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This Moment Cries Out For Us To Confront Race In America

Breaking News
tags: racism, civil rights, Birmingham, Alabama



Words cannot dull the pain of George Floyd’s family. Like many black families before them, they find themselves in the spotlight for reasons that every parent, sibling and spouse dreads. While his death has catalyzed a symbolic call to action, he was not a symbol to his loved ones — he was a father, brother and son. I can only pray that they find the “peace that passes understanding.”

In the wake of Floyd’s death, Americans and people around the world are experiencing shock, grief, outrage — a set of emotions that too often are repeated. If the past is a guide, these feelings will fade and we will return to our lives.

But something tells me — not this time. Floyd’s horrific death should be enough to finally move us to positive action.

Perhaps this is like the moment in 1955 when Rosa Parks refused to move to the back of the bus. Or perhaps this is like that fateful Sunday in September 1963, quite personal to me, when a bomb in a Birmingham church killed four girls from my neighborhood and shook our nation to its core. Some six decades later, perhaps all of us — regardless of skin color — are, to quote Mississippi sharecropper and civil rights activist Fannie Lou Hamer, "sick and tired of being sick and tired.”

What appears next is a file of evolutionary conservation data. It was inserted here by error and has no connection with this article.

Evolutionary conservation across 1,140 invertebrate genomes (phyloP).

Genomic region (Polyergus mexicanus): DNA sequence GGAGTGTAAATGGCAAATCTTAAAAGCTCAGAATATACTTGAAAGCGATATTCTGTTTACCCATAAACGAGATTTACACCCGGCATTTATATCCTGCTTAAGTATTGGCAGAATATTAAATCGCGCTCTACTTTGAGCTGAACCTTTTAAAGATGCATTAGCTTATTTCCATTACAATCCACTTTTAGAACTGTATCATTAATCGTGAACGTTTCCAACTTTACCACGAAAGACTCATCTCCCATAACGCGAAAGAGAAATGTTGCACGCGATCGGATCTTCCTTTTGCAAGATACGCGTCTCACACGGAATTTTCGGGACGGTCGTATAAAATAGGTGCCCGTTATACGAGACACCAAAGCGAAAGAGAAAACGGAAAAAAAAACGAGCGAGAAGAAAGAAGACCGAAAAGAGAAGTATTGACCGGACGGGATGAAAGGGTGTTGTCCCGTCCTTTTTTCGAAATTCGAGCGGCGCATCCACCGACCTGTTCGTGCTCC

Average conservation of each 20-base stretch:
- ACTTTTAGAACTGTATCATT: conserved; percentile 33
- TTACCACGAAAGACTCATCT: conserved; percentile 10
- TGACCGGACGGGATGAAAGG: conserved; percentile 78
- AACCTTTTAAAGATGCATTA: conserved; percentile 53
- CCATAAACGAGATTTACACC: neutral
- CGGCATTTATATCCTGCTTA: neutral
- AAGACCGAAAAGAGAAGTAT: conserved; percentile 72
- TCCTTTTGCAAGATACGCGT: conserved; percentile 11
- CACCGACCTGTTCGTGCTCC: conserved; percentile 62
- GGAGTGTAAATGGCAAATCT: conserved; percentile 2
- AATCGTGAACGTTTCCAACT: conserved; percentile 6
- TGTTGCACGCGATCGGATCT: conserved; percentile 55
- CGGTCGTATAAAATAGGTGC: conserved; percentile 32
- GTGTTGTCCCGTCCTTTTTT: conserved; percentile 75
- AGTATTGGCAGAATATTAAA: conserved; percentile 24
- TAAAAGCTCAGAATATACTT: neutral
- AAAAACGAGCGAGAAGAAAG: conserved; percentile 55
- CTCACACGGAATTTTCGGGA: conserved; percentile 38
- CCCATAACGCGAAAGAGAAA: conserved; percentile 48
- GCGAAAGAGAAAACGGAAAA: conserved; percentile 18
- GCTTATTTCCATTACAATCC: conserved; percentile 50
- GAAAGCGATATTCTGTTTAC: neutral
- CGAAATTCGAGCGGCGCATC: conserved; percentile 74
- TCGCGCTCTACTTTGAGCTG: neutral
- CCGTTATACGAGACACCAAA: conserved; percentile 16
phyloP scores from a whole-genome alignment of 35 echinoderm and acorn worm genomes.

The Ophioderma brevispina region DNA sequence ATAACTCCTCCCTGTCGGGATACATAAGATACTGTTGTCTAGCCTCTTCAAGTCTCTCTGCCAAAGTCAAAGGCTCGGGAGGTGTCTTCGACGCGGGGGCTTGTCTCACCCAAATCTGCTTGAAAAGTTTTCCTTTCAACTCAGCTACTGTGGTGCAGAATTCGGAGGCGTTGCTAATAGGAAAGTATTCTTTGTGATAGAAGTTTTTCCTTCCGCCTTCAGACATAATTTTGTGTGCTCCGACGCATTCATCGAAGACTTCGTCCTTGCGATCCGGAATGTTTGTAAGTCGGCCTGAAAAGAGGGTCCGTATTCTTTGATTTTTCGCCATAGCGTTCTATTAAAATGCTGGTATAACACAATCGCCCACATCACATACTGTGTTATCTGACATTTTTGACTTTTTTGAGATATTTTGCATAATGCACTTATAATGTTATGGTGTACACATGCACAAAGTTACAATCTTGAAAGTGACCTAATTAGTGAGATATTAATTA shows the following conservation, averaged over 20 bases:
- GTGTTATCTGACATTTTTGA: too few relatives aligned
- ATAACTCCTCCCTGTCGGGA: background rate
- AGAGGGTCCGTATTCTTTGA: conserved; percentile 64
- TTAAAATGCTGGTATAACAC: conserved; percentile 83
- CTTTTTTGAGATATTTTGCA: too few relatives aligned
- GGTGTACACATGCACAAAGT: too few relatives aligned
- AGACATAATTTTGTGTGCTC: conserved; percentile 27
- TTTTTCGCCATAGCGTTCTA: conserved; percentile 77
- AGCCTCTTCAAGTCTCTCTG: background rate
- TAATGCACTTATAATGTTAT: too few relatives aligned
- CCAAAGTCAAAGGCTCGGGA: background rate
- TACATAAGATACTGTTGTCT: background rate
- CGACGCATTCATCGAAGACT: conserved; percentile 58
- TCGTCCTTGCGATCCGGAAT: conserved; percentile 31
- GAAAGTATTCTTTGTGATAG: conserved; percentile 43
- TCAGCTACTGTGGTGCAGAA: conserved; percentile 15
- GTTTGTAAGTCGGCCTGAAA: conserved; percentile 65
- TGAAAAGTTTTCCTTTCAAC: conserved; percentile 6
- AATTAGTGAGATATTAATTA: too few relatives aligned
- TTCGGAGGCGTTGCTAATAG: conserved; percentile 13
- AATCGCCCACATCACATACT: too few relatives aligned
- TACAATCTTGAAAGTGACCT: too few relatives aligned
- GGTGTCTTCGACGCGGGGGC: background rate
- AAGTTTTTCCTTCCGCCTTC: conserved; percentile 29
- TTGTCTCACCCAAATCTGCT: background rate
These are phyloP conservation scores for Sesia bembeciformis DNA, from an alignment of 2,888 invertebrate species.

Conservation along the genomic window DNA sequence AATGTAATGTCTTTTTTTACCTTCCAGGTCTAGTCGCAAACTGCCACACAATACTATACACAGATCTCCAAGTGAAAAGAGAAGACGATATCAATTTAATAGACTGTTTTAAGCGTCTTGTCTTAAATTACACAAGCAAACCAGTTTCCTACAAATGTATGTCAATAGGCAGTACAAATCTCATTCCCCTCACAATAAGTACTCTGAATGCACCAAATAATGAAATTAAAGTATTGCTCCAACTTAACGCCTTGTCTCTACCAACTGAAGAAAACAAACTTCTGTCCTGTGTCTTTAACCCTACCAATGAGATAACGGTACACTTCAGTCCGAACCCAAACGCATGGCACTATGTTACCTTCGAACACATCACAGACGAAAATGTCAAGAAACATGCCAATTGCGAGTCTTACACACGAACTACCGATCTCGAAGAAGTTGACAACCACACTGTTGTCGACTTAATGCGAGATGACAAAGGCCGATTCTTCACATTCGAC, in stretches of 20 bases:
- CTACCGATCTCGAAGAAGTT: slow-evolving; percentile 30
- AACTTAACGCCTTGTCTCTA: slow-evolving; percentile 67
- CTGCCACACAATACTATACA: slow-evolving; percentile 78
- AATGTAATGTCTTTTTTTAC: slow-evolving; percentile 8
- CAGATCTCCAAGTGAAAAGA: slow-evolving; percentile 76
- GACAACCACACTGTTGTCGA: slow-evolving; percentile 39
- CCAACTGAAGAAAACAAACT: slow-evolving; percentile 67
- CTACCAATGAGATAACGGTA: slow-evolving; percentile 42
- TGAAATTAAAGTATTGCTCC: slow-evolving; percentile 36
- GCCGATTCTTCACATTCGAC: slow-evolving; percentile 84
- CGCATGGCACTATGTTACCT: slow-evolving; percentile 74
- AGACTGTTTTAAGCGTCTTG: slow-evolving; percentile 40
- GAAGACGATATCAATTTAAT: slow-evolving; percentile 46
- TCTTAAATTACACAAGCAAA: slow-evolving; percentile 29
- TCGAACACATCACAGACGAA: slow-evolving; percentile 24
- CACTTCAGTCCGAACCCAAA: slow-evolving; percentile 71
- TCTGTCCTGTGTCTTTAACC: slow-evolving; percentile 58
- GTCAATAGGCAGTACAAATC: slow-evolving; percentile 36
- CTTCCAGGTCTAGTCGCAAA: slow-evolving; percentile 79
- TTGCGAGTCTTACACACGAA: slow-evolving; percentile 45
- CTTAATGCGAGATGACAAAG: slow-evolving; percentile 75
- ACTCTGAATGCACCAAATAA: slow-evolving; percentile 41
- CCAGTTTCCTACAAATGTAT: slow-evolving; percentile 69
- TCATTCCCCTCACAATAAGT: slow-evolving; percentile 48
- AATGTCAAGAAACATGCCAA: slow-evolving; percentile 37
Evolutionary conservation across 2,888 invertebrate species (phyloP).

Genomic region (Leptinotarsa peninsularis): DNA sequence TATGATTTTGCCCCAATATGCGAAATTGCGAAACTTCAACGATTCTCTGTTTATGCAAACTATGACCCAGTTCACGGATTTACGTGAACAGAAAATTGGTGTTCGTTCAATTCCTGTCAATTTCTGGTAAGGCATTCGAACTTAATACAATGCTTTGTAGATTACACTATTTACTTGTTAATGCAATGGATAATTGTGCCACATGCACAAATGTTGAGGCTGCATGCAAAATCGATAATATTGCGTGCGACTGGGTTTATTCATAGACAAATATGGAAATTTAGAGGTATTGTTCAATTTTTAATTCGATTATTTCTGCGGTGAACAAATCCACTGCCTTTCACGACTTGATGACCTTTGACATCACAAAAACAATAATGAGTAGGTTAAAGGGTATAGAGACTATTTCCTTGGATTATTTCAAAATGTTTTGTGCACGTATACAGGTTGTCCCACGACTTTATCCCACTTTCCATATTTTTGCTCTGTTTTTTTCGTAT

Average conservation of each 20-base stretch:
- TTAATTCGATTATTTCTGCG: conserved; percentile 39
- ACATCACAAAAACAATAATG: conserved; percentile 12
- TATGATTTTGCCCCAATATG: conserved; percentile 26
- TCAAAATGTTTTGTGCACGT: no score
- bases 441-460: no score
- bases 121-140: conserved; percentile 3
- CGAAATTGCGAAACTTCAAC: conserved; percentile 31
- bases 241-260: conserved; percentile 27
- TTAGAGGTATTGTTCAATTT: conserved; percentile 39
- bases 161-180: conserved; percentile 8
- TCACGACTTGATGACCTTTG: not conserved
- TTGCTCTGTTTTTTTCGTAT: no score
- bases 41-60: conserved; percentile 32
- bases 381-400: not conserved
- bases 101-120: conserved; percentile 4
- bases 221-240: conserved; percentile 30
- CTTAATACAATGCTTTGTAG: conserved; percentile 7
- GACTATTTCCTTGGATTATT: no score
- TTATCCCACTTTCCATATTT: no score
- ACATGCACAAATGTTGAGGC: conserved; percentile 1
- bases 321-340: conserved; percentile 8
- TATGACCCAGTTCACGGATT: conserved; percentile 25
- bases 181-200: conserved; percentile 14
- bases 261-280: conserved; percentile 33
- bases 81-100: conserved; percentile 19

Our country has often moved forward and been made better through peaceful protests. But our cities must stop burning. Innocent people, including many minority and immigrant business owners, are watching their livelihoods go up in smoke. There is no excuse for looting and criminality, and offenders must be stopped. But a call for calm is not enough, either. This time, we must remain vigilant and maintain our determination to make a difference.

Read entire article at Washington Post

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